How to spot a true soap from a fake one

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How to spot a true soap from a fake one

Soap, not necessarily as we know it today, has existed for millennia.

The earliest recorded evidence of a soap-like product dates back to 2800 BCE (Before Common Era) in Babylon, Mesopotamia (current Iraq). The formula written on a clay tablet in Sumerian describes how the "soap" was produced and used for washing woolen clothing. Rather than soap for cleansing the skin, this is the first record of laundry soap.

CONTENT SUMMARY

How to spot a true soap from a fake one

The History of Soap

The Egyptian Ebert papyrus (1550 BCE) indicates the ancient Egyptians used soap as a medicine, probably to treat skin conditions and prevent disease, and for the preparation of wool for weaving.

In Ancient Rome, Pliny the Elder (one of my personal favorite) in his chronicles Historia Naturalis written in the first century AD (Anno Domini or common era) describes a recipe for sapo (Latin word for soap), obtained from wood ashes and animal fat or lard, as the invention of the Gauls (Celtic people) used as a shampoo to wash women's hair.

Ancient China had a similar product made from the seeds of the plant Gleditsia sinensis. True soap, made from either vegetable or animal fat did not appear in China until the modern era.

In the 8th century, soap making was well known in Italy and Spain. The royal will of Charlemagne mentions soap as being one of the products the stewards of royal estates are to tally. Medieval Spain were the leading soap makers by the 800. Soap making began in England around the 1200.

In Naples, Italy in the 4th century, a perfumed soap was exclusively made and used by high society women and knights. This soap was mentioned by Cervantes in chapter 32 of the Don Quixote de la Mancha.

In Europe soap in the 9th century was produced from animal fats which gave an unpleasant smell. This method of soap making changed when olive oil extracted from the native olive tree Olea europea began to be used instead, after much of Europe's soap production moved the Mediterranean olive-growing regions.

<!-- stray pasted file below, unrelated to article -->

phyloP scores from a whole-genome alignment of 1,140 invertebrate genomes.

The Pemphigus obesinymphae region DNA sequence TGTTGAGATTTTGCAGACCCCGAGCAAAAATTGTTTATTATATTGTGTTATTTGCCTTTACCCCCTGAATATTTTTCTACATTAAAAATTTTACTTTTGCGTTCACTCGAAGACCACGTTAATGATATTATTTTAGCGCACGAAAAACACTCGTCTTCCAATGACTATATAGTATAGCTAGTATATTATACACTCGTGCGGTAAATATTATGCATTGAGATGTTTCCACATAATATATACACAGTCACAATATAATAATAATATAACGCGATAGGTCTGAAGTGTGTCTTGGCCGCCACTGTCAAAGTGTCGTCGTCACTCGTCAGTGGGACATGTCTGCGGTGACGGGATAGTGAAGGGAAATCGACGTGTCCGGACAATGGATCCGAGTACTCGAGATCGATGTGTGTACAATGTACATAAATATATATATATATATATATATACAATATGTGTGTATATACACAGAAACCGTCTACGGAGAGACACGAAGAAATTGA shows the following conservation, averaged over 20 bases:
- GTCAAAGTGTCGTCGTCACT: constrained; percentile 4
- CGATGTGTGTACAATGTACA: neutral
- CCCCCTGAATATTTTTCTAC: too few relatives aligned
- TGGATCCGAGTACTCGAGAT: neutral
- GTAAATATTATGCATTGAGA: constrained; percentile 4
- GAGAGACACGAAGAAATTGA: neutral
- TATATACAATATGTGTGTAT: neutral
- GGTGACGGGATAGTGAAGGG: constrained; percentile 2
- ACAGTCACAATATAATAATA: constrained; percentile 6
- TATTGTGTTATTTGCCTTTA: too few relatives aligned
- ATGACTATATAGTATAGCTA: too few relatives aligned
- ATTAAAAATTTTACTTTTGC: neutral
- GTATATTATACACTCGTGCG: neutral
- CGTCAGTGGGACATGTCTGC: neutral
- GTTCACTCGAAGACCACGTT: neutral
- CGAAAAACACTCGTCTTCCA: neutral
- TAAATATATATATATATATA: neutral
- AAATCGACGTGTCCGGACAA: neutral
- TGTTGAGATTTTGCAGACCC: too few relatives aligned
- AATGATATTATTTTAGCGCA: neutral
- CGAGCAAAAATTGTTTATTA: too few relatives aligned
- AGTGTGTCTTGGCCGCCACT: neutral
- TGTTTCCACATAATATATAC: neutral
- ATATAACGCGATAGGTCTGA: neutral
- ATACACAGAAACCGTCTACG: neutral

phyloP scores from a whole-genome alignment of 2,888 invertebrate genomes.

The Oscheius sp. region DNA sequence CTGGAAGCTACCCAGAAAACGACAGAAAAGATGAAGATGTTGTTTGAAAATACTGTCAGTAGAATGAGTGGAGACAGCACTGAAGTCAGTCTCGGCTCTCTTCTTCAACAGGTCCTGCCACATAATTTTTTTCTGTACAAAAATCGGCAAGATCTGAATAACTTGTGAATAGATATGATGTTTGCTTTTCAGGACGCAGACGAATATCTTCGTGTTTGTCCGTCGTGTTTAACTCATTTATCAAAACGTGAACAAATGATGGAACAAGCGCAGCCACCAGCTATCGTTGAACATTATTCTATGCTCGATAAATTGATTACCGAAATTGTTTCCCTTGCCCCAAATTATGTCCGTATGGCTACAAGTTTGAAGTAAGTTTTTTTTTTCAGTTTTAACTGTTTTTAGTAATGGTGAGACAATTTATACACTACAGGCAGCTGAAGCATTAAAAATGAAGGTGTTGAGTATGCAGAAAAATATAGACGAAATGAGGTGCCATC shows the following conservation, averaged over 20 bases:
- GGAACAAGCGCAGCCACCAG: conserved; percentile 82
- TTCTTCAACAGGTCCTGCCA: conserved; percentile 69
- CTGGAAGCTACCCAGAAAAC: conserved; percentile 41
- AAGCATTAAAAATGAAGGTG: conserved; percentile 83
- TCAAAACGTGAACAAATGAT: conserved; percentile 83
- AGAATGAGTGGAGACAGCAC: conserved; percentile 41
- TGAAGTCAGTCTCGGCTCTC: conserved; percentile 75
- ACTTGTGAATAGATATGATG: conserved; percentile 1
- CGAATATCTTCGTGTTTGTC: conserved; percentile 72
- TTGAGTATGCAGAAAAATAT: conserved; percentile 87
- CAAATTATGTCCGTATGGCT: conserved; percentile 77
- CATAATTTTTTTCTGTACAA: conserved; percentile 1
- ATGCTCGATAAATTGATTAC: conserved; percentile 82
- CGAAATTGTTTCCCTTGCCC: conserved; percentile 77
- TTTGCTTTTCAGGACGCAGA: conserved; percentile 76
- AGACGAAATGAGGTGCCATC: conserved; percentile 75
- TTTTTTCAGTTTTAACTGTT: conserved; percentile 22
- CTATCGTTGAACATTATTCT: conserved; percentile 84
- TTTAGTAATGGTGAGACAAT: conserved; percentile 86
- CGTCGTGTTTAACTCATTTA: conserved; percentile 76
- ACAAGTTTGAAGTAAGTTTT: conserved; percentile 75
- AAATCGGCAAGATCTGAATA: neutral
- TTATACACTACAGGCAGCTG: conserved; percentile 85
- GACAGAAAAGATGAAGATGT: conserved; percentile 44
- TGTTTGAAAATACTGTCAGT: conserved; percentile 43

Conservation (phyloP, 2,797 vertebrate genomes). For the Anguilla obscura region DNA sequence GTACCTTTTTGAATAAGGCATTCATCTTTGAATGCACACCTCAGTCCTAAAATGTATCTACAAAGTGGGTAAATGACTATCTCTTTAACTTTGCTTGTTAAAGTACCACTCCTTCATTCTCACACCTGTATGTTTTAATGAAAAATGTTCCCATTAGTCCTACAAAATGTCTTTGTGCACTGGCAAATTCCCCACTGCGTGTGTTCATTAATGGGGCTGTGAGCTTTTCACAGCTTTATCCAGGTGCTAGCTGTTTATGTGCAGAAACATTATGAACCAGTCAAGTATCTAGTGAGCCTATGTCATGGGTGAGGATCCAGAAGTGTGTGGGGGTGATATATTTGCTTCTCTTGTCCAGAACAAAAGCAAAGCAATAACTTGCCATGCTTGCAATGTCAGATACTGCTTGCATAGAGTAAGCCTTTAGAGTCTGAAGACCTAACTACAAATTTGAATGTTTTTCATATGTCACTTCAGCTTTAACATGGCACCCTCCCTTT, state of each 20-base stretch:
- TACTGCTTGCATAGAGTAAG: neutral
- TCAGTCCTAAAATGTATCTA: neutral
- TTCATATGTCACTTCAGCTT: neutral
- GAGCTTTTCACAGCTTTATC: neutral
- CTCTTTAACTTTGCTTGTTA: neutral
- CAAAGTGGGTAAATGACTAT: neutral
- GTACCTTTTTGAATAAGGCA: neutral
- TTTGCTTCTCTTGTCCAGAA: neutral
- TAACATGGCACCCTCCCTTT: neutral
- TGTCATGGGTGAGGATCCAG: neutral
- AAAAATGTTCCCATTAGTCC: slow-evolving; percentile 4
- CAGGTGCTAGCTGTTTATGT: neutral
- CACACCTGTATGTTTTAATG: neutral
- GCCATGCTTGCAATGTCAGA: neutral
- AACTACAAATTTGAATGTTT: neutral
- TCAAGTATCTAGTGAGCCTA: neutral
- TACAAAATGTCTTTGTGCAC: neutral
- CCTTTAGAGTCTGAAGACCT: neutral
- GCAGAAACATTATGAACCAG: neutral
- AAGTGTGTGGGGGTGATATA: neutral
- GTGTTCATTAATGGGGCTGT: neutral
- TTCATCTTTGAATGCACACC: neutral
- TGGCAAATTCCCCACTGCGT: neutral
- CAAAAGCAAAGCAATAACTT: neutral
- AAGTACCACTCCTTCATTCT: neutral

Hard toilet soap was introduced to Europe by the Arabs in the 15th century, even though it already existed in Naples for 900 years, gradually spreading throughout Europe as a luxury perfumed item.

By the 1500 the manufacturing of soap had become industrialized in Castile, Marseille, Naples and Venice.

So even though the world considers soap an invention of Mesopotamia, in reality several other ancient civilization discovered similar methods of producing what we know as soap.

What is a Soap in modern times?

In simple terms a soap is a salt, exclusively produced by the saponification of fats with an alkali. To formulate a solid or a bar of soap, the common alkali used is Sodium Hydroxide, while for the formulation of a liquid soap the common alkali used is Potassium Hydroxide. Without a lye, there's no soap, is that simple.

Soaps as we know them today, are regulated by the many government bodies around the world to protect consumers and restrict its production to be the original true soap.

The FDA's definition of the term "Soap" is well established in the law. The term soap is applied only when:

  1. The bulk of the nonvolatile matter in the product consists of an alkali salt of fatty acids and the product's detergent properties are due to the alkali-fatty acid compounds, and
  2. The product is labeled, sold, and represented solely as soap. (1, 2)